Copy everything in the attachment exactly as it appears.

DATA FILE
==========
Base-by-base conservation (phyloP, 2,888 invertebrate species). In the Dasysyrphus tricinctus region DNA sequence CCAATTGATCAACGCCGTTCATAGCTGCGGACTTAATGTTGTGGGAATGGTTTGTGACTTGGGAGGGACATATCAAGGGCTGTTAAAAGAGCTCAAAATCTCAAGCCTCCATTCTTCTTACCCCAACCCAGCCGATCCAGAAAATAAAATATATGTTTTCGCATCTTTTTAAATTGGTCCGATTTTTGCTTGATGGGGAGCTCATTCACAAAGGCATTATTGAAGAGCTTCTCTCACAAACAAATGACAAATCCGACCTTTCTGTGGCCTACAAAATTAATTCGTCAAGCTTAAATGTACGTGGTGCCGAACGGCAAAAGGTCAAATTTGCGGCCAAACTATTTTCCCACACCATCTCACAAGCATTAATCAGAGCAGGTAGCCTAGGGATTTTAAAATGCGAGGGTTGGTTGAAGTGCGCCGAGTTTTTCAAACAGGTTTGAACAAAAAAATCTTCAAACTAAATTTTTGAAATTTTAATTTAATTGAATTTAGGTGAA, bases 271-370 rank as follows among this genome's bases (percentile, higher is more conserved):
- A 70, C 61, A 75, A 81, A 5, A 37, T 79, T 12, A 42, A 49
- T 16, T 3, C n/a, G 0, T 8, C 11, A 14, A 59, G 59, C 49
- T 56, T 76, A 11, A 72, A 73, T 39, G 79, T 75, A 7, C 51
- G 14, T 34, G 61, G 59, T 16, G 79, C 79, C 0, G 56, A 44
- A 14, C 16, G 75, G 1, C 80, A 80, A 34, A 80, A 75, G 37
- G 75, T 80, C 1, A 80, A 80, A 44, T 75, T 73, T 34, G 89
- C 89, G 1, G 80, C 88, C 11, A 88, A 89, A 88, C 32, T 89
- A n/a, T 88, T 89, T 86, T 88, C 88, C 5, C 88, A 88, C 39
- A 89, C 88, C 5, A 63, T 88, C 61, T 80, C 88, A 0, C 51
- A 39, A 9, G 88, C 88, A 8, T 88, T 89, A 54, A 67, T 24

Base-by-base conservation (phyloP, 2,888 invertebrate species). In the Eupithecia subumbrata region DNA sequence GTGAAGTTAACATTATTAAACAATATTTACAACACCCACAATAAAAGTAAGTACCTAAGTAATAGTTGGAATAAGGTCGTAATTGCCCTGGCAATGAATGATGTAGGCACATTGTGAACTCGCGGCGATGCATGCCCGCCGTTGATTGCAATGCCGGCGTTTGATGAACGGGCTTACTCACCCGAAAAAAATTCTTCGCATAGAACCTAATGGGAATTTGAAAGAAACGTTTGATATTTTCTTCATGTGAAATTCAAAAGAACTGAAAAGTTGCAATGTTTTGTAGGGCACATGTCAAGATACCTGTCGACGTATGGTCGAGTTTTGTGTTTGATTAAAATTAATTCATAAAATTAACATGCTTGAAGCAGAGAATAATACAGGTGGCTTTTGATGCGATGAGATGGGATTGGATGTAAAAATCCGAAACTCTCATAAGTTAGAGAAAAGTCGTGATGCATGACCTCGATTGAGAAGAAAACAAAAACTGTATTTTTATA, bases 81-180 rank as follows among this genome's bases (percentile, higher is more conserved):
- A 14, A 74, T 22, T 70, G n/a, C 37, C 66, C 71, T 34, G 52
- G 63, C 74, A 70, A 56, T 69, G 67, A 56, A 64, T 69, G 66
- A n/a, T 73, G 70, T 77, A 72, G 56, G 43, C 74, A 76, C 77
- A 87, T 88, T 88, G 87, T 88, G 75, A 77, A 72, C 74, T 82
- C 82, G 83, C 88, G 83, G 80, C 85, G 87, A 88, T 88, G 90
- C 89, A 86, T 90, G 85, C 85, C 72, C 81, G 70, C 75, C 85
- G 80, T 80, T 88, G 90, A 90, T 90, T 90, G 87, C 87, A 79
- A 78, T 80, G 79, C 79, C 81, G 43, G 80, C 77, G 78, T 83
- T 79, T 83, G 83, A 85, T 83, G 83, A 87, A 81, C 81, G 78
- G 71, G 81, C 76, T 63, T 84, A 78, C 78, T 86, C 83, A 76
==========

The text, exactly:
Base-by-base conservation (phyloP, 2,888 invertebrate species). In the Dasysyrphus tricinctus region DNA sequence CCAATTGATCAACGCCGTTCATAGCTGCGGACTTAATGTTGTGGGAATGGTTTGTGACTTGGGAGGGACATATCAAGGGCTGTTAAAAGAGCTCAAAATCTCAAGCCTCCATTCTTCTTACCCCAACCCAGCCGATCCAGAAAATAAAATATATGTTTTCGCATCTTTTTAAATTGGTCCGATTTTTGCTTGATGGGGAGCTCATTCACAAAGGCATTATTGAAGAGCTTCTCTCACAAACAAATGACAAATCCGACCTTTCTGTGGCCTACAAAATTAATTCGTCAAGCTTAAATGTACGTGGTGCCGAACGGCAAAAGGTCAAATTTGCGGCCAAACTATTTTCCCACACCATCTCACAAGCATTAATCAGAGCAGGTAGCCTAGGGATTTTAAAATGCGAGGGTTGGTTGAAGTGCGCCGAGTTTTTCAAACAGGTTTGAACAAAAAAATCTTCAAACTAAATTTTTGAAATTTTAATTTAATTGAATTTAGGTGAA, bases 271-370 rank as follows among this genome's bases (percentile, higher is more conserved):
- A 70, C 61, A 75, A 81, A 5, A 37, T 79, T 12, A 42, A 49
- T 16, T 3, C n/a, G 0, T 8, C 11, A 14, A 59, G 59, C 49
- T 56, T 76, A 11, A 72, A 73, T 39, G 79, T 75, A 7, C 51
- G 14, T 34, G 61, G 59, T 16, G 79, C 79, C 0, G 56, A 44
- A 14, C 16, G 75, G 1, C 80, A 80, A 34, A 80, A 75, G 37
- G 75, T 80, C 1, A 80, A 80, A 44, T 75, T 73, T 34, G 89
- C 89, G 1, G 80, C 88, C 11, A 88, A 89, A 88, C 32, T 89
- A n/a, T 88, T 89, T 86, T 88, C 88, C 5, C 88, A 88, C 39
- A 89, C 88, C 5, A 63, T 88, C 61, T 80, C 88, A 0, C 51
- A 39, A 9, G 88, C 88, A 8, T 88, T 89, A 54, A 67, T 24

Base-by-base conservation (phyloP, 2,888 invertebrate species). In the Eupithecia subumbrata region DNA sequence GTGAAGTTAACATTATTAAACAATATTTACAACACCCACAATAAAAGTAAGTACCTAAGTAATAGTTGGAATAAGGTCGTAATTGCCCTGGCAATGAATGATGTAGGCACATTGTGAACTCGCGGCGATGCATGCCCGCCGTTGATTGCAATGCCGGCGTTTGATGAACGGGCTTACTCACCCGAAAAAAATTCTTCGCATAGAACCTAATGGGAATTTGAAAGAAACGTTTGATATTTTCTTCATGTGAAATTCAAAAGAACTGAAAAGTTGCAATGTTTTGTAGGGCACATGTCAAGATACCTGTCGACGTATGGTCGAGTTTTGTGTTTGATTAAAATTAATTCATAAAATTAACATGCTTGAAGCAGAGAATAATACAGGTGGCTTTTGATGCGATGAGATGGGATTGGATGTAAAAATCCGAAACTCTCATAAGTTAGAGAAAAGTCGTGATGCATGACCTCGATTGAGAAGAAAACAAAAACTGTATTTTTATA, bases 81-180 rank as follows among this genome's bases (percentile, higher is more conserved):
- A 14, A 74, T 22, T 70, G n/a, C 37, C 66, C 71, T 34, G 52
- G 63, C 74, A 70, A 56, T 69, G 67, A 56, A 64, T 69, G 66
- A n/a, T 73, G 70, T 77, A 72, G 56, G 43, C 74, A 76, C 77
- A 87, T 88, T 88, G 87, T 88, G 75, A 77, A 72, C 74, T 82
- C 82, G 83, C 88, G 83, G 80, C 85, G 87, A 88, T 88, G 90
- C 89, A 86, T 90, G 85, C 85, C 72, C 81, G 70, C 75, C 85
- G 80, T 80, T 88, G 90, A 90, T 90, T 90, G 87, C 87, A 79
- A 78, T 80, G 79, C 79, C 81, G 43, G 80, C 77, G 78, T 83
- T 79, T 83, G 83, A 85, T 83, G 83, A 87, A 81, C 81, G 78
- G 71, G 81, C 76, T 63, T 84, A 78, C 78, T 86, C 83, A 76